It was a turning point as such and very bittersweet.
The audition day was the big day. My ex husband was supposed to go and audition for the show as well but he was way too hungover. Mum and dad were rather snotty about having to babysit while we went to Sydney for “something so frivolous and hopeless”. Keith ended up staying home and looking after the kids instead.
No-one wanted me to go. Everyone kept trying to talk me out of it, using statement’s such as ” You know you won’t get through so why bother.” Keith was very dark about it. He was controlling at the best of times and for me to go alone was against every rule in his book. In fact for me to do anything for myself was against his rule book. Not one person turned to me and said ” Yeah May, Give it a go” Maybe that is what made me more stubborn.
In the end, because it was something I really wanted to do, I just said I was going and went and caught the train up to Sydney by myself. I remember I was reading a Dean Koontz novel but I was more curious about the other commuters around me. Their blank stares as they sat stiff and straight in the train was amazing to me. It felt robotic. They sat still and straight, staring at nothing as they rocked slightly side by side. I wondered what was going through all their heads. I was rather hungover myself, I don’t drink now and didn’t much then but I’d had a couple of glasses of tawny port the night before and it made me really fuzzy headed and ill.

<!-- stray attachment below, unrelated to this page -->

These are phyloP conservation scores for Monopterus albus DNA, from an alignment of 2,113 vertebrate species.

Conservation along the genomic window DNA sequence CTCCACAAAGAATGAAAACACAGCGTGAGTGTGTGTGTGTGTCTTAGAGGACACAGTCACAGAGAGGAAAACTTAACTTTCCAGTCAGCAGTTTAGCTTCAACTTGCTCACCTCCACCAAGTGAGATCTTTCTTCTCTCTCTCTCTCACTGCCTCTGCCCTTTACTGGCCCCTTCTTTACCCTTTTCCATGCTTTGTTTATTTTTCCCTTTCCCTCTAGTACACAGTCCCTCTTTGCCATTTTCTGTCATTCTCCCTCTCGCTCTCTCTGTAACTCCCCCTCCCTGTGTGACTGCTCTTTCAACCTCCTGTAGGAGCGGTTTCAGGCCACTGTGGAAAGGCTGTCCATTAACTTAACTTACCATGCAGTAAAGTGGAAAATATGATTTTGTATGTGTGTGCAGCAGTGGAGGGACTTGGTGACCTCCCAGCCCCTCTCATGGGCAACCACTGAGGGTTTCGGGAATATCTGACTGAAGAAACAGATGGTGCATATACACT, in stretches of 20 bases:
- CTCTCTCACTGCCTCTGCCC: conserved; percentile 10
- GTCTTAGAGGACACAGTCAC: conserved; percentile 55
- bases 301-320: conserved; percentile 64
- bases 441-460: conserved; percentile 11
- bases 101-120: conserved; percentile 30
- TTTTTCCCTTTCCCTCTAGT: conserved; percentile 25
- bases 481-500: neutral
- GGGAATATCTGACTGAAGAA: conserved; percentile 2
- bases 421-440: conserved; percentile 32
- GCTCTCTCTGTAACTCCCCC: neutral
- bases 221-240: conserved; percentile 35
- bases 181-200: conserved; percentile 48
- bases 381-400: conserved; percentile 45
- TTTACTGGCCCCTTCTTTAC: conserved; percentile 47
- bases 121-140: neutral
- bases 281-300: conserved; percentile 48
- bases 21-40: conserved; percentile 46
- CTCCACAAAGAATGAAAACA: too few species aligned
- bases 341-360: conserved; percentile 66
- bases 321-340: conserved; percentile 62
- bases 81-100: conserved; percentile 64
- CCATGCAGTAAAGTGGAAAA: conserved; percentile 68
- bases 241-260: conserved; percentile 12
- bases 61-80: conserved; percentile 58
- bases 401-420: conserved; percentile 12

The lady next to me on the train was a muslim with a tiny baby. She was wrapped in a full gown from the top of her head to her feet. The baby started screaming halfway in the train. She had some friends or assistants with her and they all started chattering away in their own language with the baby held up still screaming. Eventually they must have decided he needed a feed. Dilemna – Public place. So for the next 15 minutes I was subjected to the most bizare sideshow I have ever encountered while these poor women tried to stuff this tiny baby under the hundreds of layers of material to find the boobie he so desperatly required without drawing attention to themselves from the commuters around them. It didn’t work, by the time the baby’s legs were the only thing visible sticking out the side of the mountains of material, every single passenger in the carriage was watching what was going on with stunned fascination. Ahhhhh finally Silence. My ribs had been poked and prodded as the train had rock through the tunnels while these ladies tried to feed the baby. It wasn’t the best time for poor bub to be so damanding and my poor ears and head agreed.
We arrived in the city and I caught another train to Business Disctrict. I was early, I found my way to the international hotel where they were holding the auditions and went and waited outside, still reading my book. I managed to sit in one of the only seats in the corridor so I was happy.
Out of the corner of my eye I was observing everyone as they came, doctors, lawyers, business suits, spectacles, briefcases, mobile phones (new back then). The halls filled with professionals. They all stood against the walls, some chatting, some trying to look busy and important, some were fidgetting and others were sneakily peeking around like I was. Soon after I saw a guy in jeans saunter in. We looked at each other and grinned. We were the only ones in jeans and gym shoes in the whole place.